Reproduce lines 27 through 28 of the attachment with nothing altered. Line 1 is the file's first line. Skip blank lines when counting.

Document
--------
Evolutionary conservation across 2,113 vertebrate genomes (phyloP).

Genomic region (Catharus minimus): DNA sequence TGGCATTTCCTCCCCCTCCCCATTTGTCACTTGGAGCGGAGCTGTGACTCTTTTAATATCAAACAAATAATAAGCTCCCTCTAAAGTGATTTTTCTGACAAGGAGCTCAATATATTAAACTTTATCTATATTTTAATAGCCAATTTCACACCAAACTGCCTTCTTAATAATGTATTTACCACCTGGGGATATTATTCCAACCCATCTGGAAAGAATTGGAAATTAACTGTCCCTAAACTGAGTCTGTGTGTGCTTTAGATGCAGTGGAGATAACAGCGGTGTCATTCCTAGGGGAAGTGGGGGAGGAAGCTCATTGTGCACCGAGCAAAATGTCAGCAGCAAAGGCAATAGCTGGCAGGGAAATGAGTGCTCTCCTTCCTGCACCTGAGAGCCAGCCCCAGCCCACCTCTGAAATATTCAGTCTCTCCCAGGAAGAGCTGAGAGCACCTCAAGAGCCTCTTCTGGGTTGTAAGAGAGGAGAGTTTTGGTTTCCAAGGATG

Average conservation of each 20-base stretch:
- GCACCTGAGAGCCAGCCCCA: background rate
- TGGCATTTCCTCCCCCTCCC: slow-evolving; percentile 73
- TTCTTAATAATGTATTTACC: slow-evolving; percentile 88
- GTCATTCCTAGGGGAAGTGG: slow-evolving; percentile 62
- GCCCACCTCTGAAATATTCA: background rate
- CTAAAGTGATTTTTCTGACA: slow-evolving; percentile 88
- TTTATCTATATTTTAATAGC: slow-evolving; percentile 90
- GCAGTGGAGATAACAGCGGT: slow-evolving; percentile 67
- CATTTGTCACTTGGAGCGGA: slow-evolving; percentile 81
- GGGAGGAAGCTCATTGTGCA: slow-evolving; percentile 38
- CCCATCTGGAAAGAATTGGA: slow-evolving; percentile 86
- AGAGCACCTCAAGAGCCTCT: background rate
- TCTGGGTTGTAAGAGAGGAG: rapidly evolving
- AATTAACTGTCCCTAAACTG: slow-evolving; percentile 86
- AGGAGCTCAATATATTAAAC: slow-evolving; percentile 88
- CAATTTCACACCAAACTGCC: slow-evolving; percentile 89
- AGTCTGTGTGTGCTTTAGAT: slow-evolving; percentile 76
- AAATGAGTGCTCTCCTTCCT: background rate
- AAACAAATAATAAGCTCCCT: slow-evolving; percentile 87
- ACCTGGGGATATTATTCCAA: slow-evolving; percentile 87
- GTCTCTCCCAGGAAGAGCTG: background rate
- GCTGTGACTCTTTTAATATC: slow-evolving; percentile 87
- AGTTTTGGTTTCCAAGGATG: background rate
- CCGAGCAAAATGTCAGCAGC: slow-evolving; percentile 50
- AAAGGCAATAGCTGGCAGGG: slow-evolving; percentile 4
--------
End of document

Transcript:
- CCGAGCAAAATGTCAGCAGC: slow-evolving; percentile 50
- AAAGGCAATAGCTGGCAGGG: slow-evolving; percentile 4